Charlie Mullins: Lack of policy has left us with a lawless online reviews space
4 min read
26 October 2015
It’s the late seventies and although I don’t know it yet, I’ve just founded what will become London’s largest independent plumbing company. Short on cash and unable to take an ad in the local paper, I used the only marketing tool I had available – word of mouth.
Back to the future, and even though we don’t quite yet have hover-boards, the term word of mouth has evolved from its once literal meaning, to include reviews and opinions posted on the World Wide Web.
In theory, online reviews are a great way to build a reputation for your business. However, as in most industries, there are people looking to make a quick buck – ruining it for the rest of us, straight shooters.
The lack of basic policing surrounding online reviews has left us with a lawless place, where online cowboys can get away with doing pretty much anything they please. For as little as £3, these fraudsters offer to post false reviews, promising a glowing, five-star recommendation or alternatively, a poor review for an unsuspecting competitor.
This really boils my blood. Hard working and honest businesses that are going above and beyond to deliver a quality service, are having hard-earned reputations unfairly tarnished by lazy sods that no doubt cut every corner possible.
Fortunately, I could afford to fork out the cash and my search was successful in uncovering the identities of three people who posted libellous and anonymous reviews about Pimlico Plumbers on Yelp. Now some other fraudsters have poked the bear (Amazon), I doubt it will be long before we see some more justice delivered.
The online retail giant has announced it is taking legal action against more than 1,000 people, claiming its brand reputation IS being damaged by misleading and inauthentic reviews. I normally don’t side with the big dog in the fight, but this time I find myself hoping it succeeds – it might just scare these cowards into earning an honest living.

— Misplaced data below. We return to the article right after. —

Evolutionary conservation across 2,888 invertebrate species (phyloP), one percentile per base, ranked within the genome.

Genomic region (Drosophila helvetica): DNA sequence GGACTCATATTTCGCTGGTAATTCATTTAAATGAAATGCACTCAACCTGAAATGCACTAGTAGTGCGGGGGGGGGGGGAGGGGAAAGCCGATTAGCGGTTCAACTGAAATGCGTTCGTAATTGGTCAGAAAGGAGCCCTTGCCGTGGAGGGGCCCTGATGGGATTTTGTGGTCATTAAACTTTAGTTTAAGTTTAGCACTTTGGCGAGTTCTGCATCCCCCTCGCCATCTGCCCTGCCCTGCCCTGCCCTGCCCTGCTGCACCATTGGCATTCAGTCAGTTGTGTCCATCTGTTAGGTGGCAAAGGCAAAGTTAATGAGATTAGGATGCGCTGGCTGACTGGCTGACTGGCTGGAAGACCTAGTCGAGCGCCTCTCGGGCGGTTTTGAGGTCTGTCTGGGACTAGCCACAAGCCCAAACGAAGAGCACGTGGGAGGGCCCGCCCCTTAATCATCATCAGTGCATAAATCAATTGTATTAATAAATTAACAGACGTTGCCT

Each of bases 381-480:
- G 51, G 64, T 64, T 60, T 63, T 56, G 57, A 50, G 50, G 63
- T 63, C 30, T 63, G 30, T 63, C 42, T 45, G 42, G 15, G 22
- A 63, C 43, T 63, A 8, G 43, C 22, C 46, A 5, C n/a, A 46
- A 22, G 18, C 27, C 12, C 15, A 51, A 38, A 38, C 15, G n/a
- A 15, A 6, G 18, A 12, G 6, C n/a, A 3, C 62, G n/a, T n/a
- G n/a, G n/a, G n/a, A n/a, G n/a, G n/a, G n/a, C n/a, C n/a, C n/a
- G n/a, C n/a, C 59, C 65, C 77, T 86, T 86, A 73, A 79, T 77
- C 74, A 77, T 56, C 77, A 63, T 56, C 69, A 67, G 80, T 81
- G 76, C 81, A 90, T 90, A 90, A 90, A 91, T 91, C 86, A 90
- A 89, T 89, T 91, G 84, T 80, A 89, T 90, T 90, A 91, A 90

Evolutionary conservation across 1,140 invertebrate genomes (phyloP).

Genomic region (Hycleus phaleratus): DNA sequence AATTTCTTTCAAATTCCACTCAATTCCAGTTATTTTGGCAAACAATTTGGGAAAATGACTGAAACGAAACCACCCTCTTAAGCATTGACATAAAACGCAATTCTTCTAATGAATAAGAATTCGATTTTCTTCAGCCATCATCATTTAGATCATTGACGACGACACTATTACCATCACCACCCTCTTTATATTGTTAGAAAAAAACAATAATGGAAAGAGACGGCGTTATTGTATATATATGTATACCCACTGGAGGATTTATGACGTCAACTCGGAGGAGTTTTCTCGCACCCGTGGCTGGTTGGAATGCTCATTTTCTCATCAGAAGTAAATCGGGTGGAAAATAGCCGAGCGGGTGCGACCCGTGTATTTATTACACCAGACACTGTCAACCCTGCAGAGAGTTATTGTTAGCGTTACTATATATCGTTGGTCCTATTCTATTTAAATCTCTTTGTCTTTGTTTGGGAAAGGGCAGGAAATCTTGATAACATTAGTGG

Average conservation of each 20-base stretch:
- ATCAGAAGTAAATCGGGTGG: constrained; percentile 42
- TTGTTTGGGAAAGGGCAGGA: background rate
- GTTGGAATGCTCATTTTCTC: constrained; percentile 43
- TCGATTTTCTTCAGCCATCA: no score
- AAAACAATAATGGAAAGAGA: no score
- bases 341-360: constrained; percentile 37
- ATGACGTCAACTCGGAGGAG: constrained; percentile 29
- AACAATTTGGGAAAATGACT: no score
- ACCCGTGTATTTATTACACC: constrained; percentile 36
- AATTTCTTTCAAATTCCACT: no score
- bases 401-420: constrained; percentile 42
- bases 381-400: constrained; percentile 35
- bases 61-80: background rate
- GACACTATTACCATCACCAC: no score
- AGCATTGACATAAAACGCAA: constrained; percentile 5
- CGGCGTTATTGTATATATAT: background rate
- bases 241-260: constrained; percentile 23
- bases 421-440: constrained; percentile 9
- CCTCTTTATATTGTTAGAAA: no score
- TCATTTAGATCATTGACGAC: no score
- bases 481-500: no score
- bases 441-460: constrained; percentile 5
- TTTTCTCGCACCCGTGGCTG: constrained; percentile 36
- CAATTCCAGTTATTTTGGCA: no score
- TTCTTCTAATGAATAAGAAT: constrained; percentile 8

Read more articles from Charlie Mullins:
- Japanese rugby success shows that smaller challengers can compete
- Being paid for your commute will price some firms out of the market
- Acting like a football agent won’t get your child a job
What’s so frustrating about the situation is that the solution is so blindingly obvious. All reviews should carry proof that the reviewer has actually purchased the product or service they are reviewing – it’s common sense, but common sense ain’t that common. We used to use Trustpilot for our online reviews, but they refused to force reviewers to prove they were legitimate, so we dumped them.
You would think proof of purchase would be the absolute minimum standard required before someone could go onto a public website and write what they please about a business, but in my experience that’s not the case.
Businesses should also be able to sue review sites for the content each allow on sites, when it is obviously libellous and designed to attack hard-earned reputations, rather than being a genuine and honest review.
Online reviews can be a great force for good – but there need to be rules to ensure they are true, otherwise there’s no credibility in the whole system.